“As a macro economist, I typically don’t talk about mental illness and about the impact (the pandemic) is going to have on people,” Cook told me.
But she’s been raising that point since spring and has grown increasingly concerned about the potential for rising domestic violence and child abuse.
People underwent the severe stress of losing jobs, seeing loved ones die, dealing with isolation and coping with constant fear associated with trying to avoid contracting COVID-19.
The pandemic overall has been a real shock to the system, she said. The next six months or so also will be stressful as we continue to be away from our normal routines. People haven’t been able to go to the gym, head into the office or do many of the things they’d normally do.
“We have to admit that this was a shock that wouldn’t allow for us to have the same kind of productivity, the same kind of life, the same kind of outlets we had before,” Cook said.
Women also have been harder hit economically than men because women often are working at companies that faced deeper layoffs or cuts in hours, including restaurants, tourism and entertainment.
Many young women are being forced to make tough decisions about work when they’re unable to cover the cost of child care or find child care now that schools have been closed. Children are staying home to avoid the virus and learn remotely but someone has to stay home with them. Typically, women are the ones taking on that job too.
“This is a she-cession,” Cook said. “They are paying an additional premium during this pandemic. They’re having to organize more affairs at home. They’re dropping out of the labor force.”
“This is going to have a deep impact not only on the women but also society,” Cook said. “We’re losing a certain part of the labor force and that’s an immediate loss.”
Many years of progress for women in the workplace have been reversed in the pandemic.
As for children, especially those in lower-income urban or rural communities, she said many will face setbacks in their education after being on chaotic schedules, not getting the type of learning they deserve. The aftermath could be felt “five years, 10 years, a generation,” Cook said.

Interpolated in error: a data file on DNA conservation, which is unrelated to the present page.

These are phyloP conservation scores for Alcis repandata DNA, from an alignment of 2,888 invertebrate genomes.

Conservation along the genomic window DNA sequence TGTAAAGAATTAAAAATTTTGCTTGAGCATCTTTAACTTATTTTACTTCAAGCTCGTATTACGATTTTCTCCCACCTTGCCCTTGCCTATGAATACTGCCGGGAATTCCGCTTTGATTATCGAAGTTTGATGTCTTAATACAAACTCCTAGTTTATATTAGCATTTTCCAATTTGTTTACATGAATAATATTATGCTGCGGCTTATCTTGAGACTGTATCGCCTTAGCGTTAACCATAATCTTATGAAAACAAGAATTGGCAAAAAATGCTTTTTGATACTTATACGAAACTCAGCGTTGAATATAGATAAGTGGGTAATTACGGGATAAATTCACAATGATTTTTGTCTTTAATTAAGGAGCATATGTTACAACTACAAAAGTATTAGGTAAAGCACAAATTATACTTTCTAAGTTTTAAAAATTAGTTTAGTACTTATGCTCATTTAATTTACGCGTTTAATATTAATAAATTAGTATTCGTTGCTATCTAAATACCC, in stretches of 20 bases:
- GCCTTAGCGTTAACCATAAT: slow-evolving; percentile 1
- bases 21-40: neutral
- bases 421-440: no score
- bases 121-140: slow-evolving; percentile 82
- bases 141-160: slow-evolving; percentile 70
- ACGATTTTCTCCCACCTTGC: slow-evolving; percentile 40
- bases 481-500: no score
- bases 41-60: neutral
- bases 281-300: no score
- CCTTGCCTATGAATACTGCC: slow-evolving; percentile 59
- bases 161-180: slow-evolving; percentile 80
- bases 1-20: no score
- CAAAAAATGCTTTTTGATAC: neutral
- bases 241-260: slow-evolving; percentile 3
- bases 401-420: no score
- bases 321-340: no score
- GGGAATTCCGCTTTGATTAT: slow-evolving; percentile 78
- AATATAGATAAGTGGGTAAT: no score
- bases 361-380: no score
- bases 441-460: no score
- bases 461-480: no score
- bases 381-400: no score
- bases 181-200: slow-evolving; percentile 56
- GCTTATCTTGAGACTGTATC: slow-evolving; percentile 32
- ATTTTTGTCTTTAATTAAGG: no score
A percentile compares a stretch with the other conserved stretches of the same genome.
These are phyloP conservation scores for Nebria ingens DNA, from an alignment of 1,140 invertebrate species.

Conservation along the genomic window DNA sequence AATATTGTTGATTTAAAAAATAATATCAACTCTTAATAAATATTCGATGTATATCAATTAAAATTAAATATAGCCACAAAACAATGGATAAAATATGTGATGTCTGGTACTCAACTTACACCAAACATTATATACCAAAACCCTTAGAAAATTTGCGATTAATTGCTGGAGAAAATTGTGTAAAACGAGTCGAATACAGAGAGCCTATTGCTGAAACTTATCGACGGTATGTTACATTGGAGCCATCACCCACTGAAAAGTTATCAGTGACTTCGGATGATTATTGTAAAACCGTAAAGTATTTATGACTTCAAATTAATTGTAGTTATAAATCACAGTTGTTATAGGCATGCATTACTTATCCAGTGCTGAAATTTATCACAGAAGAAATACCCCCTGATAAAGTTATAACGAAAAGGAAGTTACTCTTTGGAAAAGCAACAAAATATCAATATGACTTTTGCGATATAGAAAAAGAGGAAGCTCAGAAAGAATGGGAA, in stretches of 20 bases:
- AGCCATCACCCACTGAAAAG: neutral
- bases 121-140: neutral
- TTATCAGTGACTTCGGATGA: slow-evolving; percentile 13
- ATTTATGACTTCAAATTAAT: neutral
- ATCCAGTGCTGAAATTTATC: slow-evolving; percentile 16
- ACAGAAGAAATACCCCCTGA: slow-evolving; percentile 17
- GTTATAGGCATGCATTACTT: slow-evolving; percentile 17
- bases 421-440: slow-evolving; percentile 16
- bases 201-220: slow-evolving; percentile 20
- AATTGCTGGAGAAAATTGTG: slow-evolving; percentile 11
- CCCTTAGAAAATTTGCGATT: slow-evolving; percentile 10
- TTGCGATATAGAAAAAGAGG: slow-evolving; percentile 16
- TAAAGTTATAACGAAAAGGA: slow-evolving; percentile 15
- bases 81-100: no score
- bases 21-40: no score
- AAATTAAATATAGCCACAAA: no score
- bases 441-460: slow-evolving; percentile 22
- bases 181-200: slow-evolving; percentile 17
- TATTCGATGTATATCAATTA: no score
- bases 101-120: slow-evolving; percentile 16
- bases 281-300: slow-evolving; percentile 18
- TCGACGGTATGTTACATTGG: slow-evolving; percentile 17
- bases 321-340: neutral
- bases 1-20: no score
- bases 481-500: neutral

“This might be like the Flint water crisis for small kids,” she said. “In Flint, if you had the money to move, you moved.”
Similarly, the most vulnerable people will be hurt far more dramatically after pandemic.
Safety net failed small business
When it comes to small business, many won’t survive because they couldn’t get money through a safety net created during the pandemic called the Paycheck Protection Program. And many already had a smaller cushion to make it through the government shutdowns in 2020.
“Among small businesses,” Cook said, “I am just fearful that some of the most innovative firms, who are the youngest firms, didn’t have a relationship with a bank and therefore didn’t get PPP funds.”
“Black and Latino businesses will have vanished permanently and disproportionately because they had little access to PPP,” Cook said.
“Because of the lending discrimination they often faced, they were in worse shape at the beginning of the pandemic.”
And the business owner isn’t the only one impacted if a store or restaurant is boarded up.
“Sometimes businesses are really pillars of the community, like churches or mosques or religious places of worship,” Cook said. “This could have a really large effect on communities that are heavily dependent on small businesses.”
The coronavirus already has killed one in 800 Black Americans and the loss of lives will be mourned for many years.
“Many of our elders will be gone. Older Black men seem to be dying at higher rates than most other people,” Cook said.
She blames some of the loss of life on occupational segregation, where many Black Americans worked in jobs in home health care, restraurants, grocery stores, manufacturing and other industries where they couldn’t be on Zoom or working from home.
The economic impact of a death in the family can be severe.
“Black families don’t have wealth as a cushion,” she said. “We had a significant loss of family wealth in the aftermath of the 2008-2009 recession.”
More than a decade ago, many families faced foreclosures after being hurt by predatory mortgage lending practices that put them in high cost subprime loans when they qualified for mortgages with lower interest rates. Some haven’t recovered from those losses.
Now, some people could face an even harder time recovering than 2008-09, she said, especially since many did not have a strong financial cushion.
She also expressed concerns about the possiblity of more evictions in the months ahead and spiking foreclosures, noting that mortgage and forbearance assistance must be a considered as part of public policy.
“People didn’t choose to be in this situation. They didn’t choose to not have a job or not be able to pay their rent. They were doing fine before,” Cook said.
“People have wound up in this situation through no fault of their own, and they really need help out of it,” she said.